Announcing the package of changes this week, awards manager Sue Archibald said that, entry information for the 2008 awards will be amended to make identification of categories and preparation for entry submission easier.
"The main change is in Category 10 which has been expanded to include calendars, annual reports and other specific products and processes such as foiling, embossing, thermography, binding and finishing, personalisation, metal printing, pre-formed plastic, limited editions, print /agency pitch campaigns, security printing, composites and case-bound books.
"These were scattered around different categories which were more suited to production processes. Now they will be grouped into Category 10 regardless of the processes used to produce them.
"Entries in this category will still be judged by expert judges nominated to cover the relevant production processes, but by having them in one area it will make it easier for the judges to focus on them as a category in their own right.
"It will also be easier for printers to know in advance which category their entry is destined for, and to target the specific requirements of that category in producing the support documentation for their entry."
Ms Archibald said that two other initiatives were also being introduced to increase the "printer friendly" experience of entering the Pride In Print Awards.
One is an information pack explaining in detail the Awards, the categories, the judging process and the overall Pride In Print concept. The pack is now downloadable from the www.prideinprintawards.co.nz website, or for those who prefer a printed hard copy version, from the Pride In Print Awards offices.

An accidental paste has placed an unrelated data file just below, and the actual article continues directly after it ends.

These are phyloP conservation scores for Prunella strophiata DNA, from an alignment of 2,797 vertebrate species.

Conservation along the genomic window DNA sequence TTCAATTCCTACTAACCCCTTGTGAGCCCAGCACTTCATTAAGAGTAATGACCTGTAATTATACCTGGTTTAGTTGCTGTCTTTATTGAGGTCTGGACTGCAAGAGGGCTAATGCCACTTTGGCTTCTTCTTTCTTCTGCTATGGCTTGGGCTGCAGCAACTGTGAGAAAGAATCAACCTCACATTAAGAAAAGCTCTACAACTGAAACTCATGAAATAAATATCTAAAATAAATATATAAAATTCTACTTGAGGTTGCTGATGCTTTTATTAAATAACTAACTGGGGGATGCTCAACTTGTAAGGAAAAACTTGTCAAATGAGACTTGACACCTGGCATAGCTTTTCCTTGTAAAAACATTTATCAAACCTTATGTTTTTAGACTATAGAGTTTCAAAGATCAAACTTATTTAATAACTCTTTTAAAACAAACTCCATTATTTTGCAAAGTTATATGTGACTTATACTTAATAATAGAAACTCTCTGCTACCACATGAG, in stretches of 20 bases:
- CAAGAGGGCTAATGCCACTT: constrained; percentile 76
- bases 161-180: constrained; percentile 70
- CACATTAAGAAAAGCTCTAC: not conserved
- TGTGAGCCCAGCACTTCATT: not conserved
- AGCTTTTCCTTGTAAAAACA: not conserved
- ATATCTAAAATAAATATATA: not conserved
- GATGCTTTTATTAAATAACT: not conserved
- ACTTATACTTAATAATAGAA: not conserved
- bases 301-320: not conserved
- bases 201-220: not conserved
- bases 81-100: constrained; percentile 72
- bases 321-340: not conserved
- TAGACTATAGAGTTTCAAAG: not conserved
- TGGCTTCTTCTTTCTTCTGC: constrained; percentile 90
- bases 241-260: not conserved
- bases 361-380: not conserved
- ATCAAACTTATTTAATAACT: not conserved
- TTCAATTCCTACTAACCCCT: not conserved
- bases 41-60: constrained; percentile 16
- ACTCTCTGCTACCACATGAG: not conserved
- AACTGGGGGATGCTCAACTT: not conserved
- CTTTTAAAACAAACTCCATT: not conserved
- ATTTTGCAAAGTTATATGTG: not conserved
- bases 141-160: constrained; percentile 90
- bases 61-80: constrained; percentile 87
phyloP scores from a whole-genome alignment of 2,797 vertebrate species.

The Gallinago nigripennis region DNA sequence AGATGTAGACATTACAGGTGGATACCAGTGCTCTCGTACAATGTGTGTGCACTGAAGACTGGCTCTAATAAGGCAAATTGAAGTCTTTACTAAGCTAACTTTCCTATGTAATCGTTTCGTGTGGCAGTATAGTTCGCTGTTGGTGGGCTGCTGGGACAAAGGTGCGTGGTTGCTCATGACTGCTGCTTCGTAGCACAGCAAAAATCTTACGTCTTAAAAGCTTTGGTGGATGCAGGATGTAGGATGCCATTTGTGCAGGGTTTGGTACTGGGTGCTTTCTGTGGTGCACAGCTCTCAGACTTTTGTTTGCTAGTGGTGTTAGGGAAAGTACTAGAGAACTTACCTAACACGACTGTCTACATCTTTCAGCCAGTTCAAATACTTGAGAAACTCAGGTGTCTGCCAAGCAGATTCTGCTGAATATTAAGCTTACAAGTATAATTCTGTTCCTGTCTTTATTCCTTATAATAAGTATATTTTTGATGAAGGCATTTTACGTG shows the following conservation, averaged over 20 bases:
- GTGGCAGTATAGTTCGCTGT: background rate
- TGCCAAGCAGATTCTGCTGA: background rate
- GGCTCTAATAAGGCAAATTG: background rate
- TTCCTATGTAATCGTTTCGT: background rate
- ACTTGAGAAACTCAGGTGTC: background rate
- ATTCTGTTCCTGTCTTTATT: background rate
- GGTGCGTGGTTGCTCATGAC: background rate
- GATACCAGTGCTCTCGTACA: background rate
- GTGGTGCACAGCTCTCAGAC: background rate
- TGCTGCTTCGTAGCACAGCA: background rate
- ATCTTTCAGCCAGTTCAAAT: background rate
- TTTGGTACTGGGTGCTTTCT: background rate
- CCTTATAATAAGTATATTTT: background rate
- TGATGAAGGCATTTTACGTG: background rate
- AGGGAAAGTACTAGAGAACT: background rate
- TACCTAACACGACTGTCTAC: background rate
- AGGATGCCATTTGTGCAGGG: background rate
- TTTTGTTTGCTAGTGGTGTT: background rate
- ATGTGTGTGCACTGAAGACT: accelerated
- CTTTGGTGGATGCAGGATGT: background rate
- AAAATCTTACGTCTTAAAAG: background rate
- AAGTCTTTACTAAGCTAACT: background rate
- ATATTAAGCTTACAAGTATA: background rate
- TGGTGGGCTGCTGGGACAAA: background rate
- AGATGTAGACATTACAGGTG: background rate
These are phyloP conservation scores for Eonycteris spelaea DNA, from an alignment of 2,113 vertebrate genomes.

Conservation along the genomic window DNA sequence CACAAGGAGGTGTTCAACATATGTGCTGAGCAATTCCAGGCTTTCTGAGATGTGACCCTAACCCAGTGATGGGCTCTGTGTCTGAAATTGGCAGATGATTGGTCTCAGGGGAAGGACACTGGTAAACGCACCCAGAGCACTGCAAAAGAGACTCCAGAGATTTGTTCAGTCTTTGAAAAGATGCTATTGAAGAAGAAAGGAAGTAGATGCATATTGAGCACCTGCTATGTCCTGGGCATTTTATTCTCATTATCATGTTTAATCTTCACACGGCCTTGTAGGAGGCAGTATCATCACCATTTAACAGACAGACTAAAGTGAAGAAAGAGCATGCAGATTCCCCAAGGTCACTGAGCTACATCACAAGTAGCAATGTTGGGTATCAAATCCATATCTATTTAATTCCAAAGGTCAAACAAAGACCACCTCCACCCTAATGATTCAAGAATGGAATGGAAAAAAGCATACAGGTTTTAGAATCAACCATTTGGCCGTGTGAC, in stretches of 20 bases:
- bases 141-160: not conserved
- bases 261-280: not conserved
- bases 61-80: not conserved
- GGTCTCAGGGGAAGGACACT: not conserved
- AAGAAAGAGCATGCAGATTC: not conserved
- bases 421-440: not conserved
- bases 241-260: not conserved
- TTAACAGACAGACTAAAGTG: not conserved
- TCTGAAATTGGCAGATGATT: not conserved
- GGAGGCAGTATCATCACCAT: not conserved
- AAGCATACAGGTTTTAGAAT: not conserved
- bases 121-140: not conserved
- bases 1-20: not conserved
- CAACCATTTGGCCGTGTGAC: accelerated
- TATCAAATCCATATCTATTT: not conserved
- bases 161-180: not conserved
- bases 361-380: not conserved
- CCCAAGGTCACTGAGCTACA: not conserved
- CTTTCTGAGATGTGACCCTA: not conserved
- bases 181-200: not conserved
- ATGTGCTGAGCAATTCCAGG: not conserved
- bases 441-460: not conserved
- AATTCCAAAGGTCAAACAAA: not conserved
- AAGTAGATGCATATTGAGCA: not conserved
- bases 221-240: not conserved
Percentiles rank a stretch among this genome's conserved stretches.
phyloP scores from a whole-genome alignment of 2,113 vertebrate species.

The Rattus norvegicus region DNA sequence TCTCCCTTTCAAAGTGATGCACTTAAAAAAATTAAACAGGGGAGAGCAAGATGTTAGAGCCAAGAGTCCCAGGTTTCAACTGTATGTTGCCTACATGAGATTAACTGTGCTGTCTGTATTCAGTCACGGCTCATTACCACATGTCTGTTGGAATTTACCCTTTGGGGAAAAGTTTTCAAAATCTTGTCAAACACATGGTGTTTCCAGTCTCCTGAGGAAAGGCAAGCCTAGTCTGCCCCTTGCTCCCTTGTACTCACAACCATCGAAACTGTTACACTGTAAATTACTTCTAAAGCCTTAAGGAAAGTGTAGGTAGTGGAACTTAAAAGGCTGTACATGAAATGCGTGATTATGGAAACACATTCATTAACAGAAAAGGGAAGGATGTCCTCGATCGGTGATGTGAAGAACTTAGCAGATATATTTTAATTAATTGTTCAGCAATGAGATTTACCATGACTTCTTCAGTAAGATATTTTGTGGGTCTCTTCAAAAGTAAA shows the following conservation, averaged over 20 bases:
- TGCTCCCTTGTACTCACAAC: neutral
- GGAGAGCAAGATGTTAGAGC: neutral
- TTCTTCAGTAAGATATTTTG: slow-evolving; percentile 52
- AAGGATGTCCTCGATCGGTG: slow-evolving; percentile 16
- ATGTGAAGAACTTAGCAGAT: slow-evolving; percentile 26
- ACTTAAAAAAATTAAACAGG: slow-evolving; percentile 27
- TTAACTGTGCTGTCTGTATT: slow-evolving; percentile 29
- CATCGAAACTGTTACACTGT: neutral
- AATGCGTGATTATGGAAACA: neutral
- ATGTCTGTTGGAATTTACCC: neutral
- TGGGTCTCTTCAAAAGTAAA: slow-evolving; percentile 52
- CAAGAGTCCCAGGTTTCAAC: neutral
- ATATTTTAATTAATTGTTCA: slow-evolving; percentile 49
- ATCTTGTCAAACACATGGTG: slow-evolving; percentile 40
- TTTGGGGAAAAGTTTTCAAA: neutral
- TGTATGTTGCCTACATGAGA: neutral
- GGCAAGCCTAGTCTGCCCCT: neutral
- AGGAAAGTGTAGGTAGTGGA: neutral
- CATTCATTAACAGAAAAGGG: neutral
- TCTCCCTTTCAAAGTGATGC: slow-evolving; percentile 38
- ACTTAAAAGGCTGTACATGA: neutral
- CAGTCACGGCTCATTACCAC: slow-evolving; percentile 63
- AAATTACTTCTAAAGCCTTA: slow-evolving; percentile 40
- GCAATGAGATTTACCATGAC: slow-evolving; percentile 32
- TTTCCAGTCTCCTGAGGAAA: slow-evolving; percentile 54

The second initiative is a series of regional seminars at which local printers meet the Pride In Print team first hand, get some inside knowledge on how the Awards work and can ask direct questions to increase their understanding of the whole concept.
Ms Archibald said that these initiatives were part of a drive to increase the transparency of the Awards to ordinary printers whether they were large or small companies.
"In the last few years more and more printers have valued getting back the judging sheets which gave them a true reflection of the good and bad points judges found in their work," she said.
"Having those specific comments available as well as the information pack will allow printers to focus more clearly on next year's entries. They can keep the judging sheets with their information pack for example, and carefully review possible entries against what the judges have said in the past.
"This is the kind of thing we will be getting across to printers at our seminars. We welcome discussion and questions – Pride In Print is about improving standards across the board."
One seminar has already been held in Wellington, others will be held in Waikato this week and one in Auckland is planned for November. Others are still to be announced.